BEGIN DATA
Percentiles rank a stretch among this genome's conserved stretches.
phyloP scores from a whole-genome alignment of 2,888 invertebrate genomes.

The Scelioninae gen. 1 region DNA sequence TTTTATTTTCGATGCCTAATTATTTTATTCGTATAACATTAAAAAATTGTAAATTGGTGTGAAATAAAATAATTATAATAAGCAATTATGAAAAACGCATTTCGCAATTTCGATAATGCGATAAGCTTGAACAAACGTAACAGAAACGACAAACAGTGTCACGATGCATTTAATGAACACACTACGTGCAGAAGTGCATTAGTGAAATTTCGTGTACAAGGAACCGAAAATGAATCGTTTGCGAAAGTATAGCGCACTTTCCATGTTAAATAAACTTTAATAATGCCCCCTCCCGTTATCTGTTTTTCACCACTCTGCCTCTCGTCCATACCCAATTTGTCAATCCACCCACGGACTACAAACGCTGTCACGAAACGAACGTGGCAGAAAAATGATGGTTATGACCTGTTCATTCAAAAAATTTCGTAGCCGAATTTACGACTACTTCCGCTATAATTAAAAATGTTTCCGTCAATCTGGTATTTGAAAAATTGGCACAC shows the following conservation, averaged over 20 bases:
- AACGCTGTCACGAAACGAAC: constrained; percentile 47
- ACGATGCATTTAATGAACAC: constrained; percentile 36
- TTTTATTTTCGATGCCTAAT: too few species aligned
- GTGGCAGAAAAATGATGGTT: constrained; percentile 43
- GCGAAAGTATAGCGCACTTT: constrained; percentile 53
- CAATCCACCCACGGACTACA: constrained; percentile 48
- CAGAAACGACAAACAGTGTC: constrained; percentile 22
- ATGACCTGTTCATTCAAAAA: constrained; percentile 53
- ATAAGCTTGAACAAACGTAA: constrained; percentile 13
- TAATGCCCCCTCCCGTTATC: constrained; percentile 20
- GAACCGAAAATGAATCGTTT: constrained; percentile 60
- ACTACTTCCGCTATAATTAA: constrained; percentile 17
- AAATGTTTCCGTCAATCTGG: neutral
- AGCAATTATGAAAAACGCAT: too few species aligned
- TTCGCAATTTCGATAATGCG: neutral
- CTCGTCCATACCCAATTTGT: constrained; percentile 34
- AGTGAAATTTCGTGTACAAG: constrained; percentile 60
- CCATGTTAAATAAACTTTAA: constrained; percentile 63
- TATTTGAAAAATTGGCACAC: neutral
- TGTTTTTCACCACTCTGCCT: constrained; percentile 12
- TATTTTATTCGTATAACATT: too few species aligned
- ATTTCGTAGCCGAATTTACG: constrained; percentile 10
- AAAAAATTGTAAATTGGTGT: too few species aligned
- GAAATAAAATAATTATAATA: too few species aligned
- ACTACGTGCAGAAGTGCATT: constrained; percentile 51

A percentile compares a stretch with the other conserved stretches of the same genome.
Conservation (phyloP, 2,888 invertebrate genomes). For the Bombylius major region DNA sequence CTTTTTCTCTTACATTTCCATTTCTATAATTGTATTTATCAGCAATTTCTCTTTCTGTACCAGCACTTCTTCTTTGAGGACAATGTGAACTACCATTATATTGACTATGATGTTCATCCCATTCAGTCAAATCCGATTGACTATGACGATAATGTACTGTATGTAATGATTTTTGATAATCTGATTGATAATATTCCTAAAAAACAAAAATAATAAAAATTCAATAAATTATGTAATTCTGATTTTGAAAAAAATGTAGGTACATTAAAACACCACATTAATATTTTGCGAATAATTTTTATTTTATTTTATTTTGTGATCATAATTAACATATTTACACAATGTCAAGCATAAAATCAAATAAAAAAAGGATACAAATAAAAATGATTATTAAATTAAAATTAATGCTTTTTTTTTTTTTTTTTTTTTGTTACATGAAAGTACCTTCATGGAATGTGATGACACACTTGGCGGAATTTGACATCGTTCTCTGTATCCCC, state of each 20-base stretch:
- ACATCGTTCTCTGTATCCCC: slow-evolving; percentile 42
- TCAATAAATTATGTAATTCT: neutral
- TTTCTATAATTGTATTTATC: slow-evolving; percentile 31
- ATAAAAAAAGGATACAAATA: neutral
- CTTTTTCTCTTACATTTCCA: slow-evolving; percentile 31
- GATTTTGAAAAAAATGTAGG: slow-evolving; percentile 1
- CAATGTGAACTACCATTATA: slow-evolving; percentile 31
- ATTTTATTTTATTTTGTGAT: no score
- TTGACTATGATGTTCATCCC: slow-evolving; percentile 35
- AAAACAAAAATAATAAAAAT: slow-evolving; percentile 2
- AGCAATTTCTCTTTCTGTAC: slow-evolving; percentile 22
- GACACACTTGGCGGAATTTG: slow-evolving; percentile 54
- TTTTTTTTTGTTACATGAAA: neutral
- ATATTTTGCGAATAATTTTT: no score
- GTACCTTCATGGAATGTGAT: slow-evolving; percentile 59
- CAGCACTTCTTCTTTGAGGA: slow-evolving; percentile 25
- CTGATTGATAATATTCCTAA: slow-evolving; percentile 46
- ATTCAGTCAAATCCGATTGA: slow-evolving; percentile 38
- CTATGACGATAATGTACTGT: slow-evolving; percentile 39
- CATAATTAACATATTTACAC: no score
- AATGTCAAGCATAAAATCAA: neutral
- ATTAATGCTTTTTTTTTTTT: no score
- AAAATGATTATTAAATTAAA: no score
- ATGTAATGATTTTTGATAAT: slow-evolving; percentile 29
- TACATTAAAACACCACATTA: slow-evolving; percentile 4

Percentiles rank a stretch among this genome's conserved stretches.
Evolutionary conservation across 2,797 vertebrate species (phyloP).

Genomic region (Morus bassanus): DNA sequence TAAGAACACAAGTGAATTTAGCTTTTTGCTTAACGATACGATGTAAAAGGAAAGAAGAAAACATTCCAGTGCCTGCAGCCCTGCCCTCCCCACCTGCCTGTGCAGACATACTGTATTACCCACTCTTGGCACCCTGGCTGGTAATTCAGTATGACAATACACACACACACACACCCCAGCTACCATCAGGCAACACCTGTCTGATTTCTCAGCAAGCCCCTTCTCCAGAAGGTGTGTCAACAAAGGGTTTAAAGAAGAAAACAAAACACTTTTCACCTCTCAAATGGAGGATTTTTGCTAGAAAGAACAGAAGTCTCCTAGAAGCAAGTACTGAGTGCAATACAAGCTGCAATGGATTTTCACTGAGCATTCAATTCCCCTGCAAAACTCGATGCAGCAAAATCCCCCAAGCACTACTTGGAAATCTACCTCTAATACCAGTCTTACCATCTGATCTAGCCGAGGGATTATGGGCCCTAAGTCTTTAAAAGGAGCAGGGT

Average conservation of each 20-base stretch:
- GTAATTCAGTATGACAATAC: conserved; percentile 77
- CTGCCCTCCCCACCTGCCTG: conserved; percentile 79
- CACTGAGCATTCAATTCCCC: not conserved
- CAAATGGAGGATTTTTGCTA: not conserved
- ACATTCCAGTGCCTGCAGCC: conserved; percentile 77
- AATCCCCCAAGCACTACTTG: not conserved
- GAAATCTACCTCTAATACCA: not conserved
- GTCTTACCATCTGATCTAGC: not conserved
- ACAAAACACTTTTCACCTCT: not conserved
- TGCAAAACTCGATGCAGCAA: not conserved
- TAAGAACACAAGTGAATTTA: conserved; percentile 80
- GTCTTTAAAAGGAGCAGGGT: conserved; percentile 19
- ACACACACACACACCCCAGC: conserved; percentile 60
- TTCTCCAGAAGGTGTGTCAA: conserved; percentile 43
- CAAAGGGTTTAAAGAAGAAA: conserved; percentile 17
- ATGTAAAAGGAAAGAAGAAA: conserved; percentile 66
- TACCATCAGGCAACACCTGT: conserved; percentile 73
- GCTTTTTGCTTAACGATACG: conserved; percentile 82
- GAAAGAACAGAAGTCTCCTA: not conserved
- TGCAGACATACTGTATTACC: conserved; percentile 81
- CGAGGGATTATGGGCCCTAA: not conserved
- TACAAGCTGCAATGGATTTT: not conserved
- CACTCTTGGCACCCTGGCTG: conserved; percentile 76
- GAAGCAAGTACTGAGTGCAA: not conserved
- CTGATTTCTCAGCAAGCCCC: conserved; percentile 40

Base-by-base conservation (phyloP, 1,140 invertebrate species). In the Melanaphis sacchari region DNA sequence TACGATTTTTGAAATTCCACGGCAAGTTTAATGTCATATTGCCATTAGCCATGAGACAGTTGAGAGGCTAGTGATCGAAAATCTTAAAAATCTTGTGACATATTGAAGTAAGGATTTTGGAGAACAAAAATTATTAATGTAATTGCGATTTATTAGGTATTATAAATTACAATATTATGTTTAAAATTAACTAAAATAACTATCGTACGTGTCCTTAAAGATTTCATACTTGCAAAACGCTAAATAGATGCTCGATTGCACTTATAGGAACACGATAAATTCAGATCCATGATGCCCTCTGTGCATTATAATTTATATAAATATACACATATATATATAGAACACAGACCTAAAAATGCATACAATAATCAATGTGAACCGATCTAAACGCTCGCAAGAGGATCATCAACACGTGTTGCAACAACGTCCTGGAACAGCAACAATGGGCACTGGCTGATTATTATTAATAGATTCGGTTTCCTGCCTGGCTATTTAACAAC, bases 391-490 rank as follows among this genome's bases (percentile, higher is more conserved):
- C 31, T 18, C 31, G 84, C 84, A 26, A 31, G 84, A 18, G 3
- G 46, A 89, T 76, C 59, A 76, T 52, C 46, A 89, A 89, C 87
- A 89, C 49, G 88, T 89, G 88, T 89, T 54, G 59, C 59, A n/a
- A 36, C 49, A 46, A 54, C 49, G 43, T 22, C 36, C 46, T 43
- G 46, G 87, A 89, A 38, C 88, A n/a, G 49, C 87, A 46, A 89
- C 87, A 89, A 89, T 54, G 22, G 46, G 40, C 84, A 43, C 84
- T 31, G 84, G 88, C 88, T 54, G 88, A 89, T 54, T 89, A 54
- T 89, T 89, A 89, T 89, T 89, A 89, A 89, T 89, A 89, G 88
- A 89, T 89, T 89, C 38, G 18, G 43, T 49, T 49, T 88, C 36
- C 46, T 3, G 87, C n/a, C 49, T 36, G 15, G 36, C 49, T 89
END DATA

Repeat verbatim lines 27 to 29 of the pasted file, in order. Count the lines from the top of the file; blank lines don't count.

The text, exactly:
- GAAATAAAATAATTATAATA: too few species aligned
- ACTACGTGCAGAAGTGCATT: constrained; percentile 51

A percentile compares a stretch with the other conserved stretches of the same genome.